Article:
Perhaps throwing a bone to reality, there is a single note down somewhat in the second article: "Negotiations Are Still Fluid." Music to my ears, but too little too late.

Investors, listen to The Business Press Maven instead of

Business Week

: "Negotiations Are


Fluid. Don't overreact."

Far be it for me to pick on a single reporter from

Business Week

, especially when there is single reporter from

The Financial Times

to pick on, too.

Here is the


headline a week ago:

Promise fades on GM talks with workers .

And yesterday:

Talks with union leave GM upbeat.

Partly this sort of story has to do with the need for journalists to write stories with threads, defined themes and specific story lines. Things need, for purposes of coherent writing, to be seen as moving toward closure or collapse. A story line that says "a lot of people are talking back and forth and who knows what's happening?" won't read as well and will get them in trouble with editors.

But, and this is key, it will be more accurate and will better warn investors that reacting with their money as if talks are close or distant on the strength (read: weakness) of one of these reports gives you nothing but a one way ticket to financial Palookaville.

Interestingly, all it takes is a caveat, a warning set way up high in an article to let the investor know things appear headed this way, but might very well turn on a dime. Watch how

The Wall Street Journal

did just that this very morning. It led with the strike deadline set by the UAW for 11 a.m., but made clear that there has been an apparent twist, and negotiations, as they see it,

might be consummated.

But right there in the second sentence, the paper appropriately backs off from any absolute stance on something so fluid. Write Jeffrey McCracken and John D. Stoll responsibly: "The talks could still encounter obstacles..."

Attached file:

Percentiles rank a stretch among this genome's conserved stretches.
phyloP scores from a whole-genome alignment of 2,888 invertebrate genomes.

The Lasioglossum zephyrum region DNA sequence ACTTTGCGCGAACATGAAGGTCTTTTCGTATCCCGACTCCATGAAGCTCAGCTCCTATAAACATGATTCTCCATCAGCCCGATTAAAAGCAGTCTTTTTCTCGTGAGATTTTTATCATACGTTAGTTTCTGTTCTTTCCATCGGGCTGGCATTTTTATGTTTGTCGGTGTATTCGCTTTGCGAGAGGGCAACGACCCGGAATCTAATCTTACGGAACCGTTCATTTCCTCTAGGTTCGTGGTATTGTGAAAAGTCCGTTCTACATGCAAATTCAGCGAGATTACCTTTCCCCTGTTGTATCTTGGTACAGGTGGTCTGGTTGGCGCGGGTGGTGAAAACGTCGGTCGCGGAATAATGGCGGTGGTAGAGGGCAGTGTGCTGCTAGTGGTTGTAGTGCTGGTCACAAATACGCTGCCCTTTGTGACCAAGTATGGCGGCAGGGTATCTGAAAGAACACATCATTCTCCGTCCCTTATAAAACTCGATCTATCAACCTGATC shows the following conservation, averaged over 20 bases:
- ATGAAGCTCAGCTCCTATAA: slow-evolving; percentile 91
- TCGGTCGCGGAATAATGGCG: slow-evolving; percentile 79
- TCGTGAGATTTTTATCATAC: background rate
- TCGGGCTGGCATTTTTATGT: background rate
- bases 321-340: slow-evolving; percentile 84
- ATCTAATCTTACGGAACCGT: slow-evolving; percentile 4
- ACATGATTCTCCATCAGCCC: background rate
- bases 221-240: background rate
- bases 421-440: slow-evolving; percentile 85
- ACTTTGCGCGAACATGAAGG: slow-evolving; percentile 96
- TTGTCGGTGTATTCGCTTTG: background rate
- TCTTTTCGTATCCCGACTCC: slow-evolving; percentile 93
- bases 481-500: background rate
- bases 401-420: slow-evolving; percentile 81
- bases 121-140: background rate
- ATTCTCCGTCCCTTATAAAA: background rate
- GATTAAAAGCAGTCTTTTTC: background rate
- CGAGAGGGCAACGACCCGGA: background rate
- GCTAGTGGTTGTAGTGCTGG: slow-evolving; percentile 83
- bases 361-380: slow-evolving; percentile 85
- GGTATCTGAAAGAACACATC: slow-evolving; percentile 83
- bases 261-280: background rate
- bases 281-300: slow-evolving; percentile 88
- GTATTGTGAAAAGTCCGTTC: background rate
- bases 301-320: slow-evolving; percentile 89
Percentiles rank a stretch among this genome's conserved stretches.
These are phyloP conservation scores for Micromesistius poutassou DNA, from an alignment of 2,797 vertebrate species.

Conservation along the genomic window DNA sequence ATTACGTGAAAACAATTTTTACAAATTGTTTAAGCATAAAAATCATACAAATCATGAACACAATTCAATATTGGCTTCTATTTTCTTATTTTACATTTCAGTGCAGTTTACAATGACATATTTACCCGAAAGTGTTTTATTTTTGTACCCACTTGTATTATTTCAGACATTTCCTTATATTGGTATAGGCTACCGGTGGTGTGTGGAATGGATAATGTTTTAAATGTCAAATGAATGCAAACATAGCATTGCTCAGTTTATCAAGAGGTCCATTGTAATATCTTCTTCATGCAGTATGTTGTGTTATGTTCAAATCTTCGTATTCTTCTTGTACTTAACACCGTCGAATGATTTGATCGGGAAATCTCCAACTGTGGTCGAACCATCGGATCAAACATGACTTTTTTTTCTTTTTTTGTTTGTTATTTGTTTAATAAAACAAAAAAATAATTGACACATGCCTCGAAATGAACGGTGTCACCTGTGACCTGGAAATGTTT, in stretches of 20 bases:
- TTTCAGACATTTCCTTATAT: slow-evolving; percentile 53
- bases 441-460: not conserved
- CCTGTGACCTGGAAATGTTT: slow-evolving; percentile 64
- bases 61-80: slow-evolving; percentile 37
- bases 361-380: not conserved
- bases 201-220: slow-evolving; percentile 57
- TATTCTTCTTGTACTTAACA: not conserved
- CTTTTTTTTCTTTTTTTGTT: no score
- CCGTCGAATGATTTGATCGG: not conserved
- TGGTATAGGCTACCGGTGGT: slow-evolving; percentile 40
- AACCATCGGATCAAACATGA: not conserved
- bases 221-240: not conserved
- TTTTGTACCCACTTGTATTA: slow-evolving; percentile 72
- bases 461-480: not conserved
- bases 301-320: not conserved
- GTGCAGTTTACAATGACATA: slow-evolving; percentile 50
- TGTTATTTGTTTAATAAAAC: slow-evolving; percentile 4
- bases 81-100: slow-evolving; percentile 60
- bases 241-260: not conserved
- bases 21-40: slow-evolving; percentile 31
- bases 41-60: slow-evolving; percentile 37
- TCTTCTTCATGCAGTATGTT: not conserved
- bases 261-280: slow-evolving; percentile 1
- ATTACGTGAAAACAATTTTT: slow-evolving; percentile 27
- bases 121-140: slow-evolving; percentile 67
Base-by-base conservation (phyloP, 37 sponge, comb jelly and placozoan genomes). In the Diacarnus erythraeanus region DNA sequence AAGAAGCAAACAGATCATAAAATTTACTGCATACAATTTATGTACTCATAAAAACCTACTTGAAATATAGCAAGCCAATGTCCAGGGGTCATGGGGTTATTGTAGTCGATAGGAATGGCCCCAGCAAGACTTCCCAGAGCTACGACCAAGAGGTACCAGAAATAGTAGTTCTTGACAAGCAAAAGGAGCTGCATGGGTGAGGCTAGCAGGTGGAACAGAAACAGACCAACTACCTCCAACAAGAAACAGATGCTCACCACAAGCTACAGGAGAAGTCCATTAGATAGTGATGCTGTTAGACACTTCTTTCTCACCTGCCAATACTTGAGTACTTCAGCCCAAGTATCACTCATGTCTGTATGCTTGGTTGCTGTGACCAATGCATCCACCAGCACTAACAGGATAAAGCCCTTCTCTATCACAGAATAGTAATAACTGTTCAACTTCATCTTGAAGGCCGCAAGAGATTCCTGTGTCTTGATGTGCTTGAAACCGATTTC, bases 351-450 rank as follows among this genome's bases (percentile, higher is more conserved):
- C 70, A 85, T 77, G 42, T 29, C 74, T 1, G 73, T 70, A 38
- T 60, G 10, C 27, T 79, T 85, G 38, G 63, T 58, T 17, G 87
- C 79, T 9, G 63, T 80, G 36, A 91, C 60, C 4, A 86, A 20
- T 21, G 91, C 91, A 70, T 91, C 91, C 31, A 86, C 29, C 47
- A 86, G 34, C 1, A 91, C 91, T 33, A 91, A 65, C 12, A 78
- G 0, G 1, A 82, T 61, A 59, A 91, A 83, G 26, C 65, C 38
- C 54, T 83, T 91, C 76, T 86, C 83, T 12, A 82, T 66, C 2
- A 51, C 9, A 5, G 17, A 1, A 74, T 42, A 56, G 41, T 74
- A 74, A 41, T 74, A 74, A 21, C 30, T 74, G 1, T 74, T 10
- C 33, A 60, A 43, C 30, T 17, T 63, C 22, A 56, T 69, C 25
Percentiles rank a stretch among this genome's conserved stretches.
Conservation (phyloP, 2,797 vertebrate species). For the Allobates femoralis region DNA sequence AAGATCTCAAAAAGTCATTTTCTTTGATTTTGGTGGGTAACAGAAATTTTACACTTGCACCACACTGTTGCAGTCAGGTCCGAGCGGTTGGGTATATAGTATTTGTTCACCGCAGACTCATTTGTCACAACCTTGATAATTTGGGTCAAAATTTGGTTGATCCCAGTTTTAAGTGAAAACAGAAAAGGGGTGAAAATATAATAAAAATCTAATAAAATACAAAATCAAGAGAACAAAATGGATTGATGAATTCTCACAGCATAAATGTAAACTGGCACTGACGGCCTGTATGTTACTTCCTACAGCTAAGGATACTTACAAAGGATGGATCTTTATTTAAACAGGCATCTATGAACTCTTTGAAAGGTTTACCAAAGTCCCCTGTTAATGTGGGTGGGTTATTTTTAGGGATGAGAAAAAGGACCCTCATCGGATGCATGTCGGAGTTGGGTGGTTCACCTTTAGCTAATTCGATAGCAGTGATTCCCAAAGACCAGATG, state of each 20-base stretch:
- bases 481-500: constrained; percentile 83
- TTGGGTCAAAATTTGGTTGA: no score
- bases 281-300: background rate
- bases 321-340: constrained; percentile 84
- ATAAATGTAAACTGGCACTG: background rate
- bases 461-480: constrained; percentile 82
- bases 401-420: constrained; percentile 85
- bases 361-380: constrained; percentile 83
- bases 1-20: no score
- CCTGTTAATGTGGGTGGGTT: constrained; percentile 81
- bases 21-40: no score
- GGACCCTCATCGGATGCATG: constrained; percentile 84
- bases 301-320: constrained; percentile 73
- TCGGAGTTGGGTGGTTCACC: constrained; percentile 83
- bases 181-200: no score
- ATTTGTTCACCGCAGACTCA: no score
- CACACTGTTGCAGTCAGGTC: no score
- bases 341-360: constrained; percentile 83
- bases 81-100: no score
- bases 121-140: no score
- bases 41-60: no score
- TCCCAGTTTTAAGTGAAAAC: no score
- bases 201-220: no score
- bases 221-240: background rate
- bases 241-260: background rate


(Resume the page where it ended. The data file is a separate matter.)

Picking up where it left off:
Indeed. So can you, savvy investor, if you take too much of this reporting as the God's honest truth. Remember this every time a negation rolls around and you see the exact same thing.

At the time of publication, Fuchs had no positions in any of the stocks mentioned in this column.

A journalist with a background on Wall Street, Marek Fuchs has written the County Lines column for The New York Times for the past five years. He also contributes regular breaking news and feature stories to many of the paper's other sections, including Metro, National and Sports. Fuchs was the editor-in-chief of, a financial Web site twice named "Best of the Web" by Forbes Magazine. He was also a stockbroker with Shearson Lehman Brothers in Manhattan and a money manager. He is currently writing a chapter for a book coming out in early 2007 on a really embarrassing subject. He lives in a loud house with three children. Fuchs appreciates your feedback;